Juniata River

From Academic Kids

The Juniata River is a tributary of the Susquehanna River, approximately 90 miles (145 km long), in central Pennsylvania in the United States. The river is considered especially scenic along much of its route, with a broad and shallow course passing through several mountain ridges and steeply-lined water gaps. It formed an early 18th-century frontier region in Pennsylvania and was the site of Native American attacks against white settlement during the French and Indian War. The watershed of the river encompasses an area of approximately 3400 sq mi (8700 km²), approximately one-eighth of the drainage area of the Susquehanna. Approximately two-thirds of the watershed is forested. It is the second largest tributary of the Susquehanna after the West Branch Susquehanna.

Contents

Description

It is formed in central Huntingdon County, approximately 3 mi (5 km) southeast of Huntingdon, by the confluence of the Little Juniata River and the Rayston Branch. It flows southeast, through a gap in the Jacks Mountain ridge. On the southeast side of the ridge it receives Aughwick Creek from the south, then flows northeast, along the eastern flank of the Jacks Mountain ridge to Lewistown. From Lewistown it flows generally east, in a winding course, receiving Tuscarora Creek from the south and passing through a gap in the Tuscarora Mountain ridge. It receives Buffalo Creek northwest of Newport and joins the Susquehanna 1 miles (1.6 km) northeast of Duncannon, approximately 15 mi (24 km) northwest of Harrisburg.

History

The first known inhabitants of the river valley were the Onojutta-Haga Indians. The valley was later inhabited by the Lenape until a treaty negotiated by William Penn opened the land to east of the Allegheny Ridge to white settlement. In 1755-1756, as a result of Lenape anger over loss of their lands, the white settlement in the valley suffered fierce raids and abductions from Lenape and Shawnee at Kittanning on the Allegheny River. Over 3,000 white settlers were killed in the raids. The burning of Fort Granville at present-day Lewistown in 1756 prompted Pennsylvania governor John Penn to launch a reprisal against the Lenape and Shawnee led by Lt. Col. John Armstrong, who burned Kittanning in September 1756.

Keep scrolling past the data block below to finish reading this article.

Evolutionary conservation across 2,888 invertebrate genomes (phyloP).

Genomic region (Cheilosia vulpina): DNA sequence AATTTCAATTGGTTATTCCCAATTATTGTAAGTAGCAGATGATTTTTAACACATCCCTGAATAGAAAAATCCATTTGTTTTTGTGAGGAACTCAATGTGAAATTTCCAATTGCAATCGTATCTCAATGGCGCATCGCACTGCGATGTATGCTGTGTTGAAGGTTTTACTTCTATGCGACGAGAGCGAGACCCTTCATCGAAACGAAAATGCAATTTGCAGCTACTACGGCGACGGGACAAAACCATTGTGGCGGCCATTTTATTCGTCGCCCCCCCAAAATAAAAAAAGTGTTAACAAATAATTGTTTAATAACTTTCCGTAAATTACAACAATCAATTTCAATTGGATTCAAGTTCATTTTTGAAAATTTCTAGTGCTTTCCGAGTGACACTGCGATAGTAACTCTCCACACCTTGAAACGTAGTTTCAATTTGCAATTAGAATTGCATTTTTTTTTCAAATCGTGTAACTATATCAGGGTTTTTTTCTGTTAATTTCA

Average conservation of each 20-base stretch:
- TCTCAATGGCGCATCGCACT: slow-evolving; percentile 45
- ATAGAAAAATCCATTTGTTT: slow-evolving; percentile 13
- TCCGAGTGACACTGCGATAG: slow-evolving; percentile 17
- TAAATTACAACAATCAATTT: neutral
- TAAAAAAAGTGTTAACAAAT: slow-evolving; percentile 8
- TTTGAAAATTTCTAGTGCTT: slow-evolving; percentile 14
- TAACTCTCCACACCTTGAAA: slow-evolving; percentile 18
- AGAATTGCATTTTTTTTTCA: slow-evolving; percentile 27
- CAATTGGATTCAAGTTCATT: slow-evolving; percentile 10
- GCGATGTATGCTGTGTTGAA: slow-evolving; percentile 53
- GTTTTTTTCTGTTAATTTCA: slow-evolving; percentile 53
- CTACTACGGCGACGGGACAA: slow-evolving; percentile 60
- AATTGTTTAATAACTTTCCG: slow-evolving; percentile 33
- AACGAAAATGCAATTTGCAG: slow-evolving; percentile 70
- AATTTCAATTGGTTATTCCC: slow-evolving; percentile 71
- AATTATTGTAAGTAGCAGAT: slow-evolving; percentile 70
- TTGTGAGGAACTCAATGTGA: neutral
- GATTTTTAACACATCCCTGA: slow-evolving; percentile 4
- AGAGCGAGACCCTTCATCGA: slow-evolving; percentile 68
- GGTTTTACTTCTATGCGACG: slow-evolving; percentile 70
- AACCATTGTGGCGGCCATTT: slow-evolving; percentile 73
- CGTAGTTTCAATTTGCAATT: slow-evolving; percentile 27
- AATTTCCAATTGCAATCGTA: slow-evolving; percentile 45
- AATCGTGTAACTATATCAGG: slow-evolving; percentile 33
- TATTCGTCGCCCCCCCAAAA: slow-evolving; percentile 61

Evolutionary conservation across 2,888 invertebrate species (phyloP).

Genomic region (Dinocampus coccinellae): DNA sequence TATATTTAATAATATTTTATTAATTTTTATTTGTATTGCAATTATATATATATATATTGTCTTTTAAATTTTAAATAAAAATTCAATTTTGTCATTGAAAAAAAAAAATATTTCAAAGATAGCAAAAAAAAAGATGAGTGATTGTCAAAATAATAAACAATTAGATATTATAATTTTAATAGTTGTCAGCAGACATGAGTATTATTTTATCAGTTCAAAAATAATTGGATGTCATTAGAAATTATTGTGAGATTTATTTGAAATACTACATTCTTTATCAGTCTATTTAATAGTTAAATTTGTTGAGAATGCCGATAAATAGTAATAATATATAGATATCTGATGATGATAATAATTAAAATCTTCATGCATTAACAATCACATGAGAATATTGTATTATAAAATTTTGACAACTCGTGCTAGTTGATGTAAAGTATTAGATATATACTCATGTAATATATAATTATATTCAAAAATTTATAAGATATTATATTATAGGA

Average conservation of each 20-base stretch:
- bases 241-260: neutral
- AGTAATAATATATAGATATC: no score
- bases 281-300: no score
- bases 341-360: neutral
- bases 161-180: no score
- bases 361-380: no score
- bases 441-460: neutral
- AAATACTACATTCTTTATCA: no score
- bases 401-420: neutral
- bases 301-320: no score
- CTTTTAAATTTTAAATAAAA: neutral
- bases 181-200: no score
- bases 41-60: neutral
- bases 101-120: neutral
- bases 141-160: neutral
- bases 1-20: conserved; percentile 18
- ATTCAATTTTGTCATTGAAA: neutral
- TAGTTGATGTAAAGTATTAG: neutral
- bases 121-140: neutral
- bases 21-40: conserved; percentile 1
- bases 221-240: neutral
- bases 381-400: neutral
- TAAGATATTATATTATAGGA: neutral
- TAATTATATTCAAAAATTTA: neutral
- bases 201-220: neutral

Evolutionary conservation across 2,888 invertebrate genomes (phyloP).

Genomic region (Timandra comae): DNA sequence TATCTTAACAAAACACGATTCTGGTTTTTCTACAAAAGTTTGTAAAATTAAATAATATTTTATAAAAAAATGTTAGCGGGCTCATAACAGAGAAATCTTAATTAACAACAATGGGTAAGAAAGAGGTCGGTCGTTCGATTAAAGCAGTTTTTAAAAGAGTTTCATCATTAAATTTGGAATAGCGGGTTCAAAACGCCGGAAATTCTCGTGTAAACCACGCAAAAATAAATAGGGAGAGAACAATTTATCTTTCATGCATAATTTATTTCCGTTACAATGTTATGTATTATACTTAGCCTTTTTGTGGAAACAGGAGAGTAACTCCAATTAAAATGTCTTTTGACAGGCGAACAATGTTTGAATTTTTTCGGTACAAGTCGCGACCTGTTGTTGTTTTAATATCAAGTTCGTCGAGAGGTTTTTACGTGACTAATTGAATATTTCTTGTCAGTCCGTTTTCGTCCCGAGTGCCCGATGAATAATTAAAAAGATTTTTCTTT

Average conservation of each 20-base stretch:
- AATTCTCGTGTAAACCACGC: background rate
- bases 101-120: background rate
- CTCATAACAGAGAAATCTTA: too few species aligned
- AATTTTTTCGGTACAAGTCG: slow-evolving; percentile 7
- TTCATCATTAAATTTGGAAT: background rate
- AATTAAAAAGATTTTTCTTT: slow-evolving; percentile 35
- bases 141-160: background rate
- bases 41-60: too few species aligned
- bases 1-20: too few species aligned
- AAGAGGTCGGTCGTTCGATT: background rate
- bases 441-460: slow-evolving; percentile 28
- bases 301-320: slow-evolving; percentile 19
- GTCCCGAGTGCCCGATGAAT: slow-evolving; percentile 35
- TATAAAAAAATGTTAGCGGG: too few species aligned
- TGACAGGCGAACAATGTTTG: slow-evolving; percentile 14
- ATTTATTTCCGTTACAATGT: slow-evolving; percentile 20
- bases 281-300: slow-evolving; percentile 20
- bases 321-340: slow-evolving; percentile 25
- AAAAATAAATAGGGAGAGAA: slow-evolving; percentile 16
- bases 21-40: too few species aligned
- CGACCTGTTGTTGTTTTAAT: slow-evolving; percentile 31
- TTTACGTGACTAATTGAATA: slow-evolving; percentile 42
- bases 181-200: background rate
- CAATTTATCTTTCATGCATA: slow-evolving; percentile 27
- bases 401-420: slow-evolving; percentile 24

During the 19th century, the river was paralleled by the Great Canal, part of the canal system of Pennsylvania and a rival to the Erie Canal. The state sold the canal to the Pennsylvania Railroad, which abandoned the canal in 1889 after severe flooding.

The river is a popular destination for recreational canoeing and fly fishing, in particular for smallmouth bass and channel catfish suited to river's gentle course. The muskellunge was introduced as predatory sport fish and is now a prized catch. Attempts are underway by the state to reintroduce the once-prevalent American shad, which went into decline largely because of dams on the river.

The river cuts through several southwest-to-northeast ridges, largely of sandstone between limestone valley floors. Several of the river's tributaries, including Kishacoquillas Creek, are degraded by pollution, but the main stem of the river is considered fairly clean by regional standards. Only two towns of over 10,000 people, namely Altoona and Lewistown, lie within the watershed of the river. Steep slopes along much of the river's course have largely discouraged widespread development.

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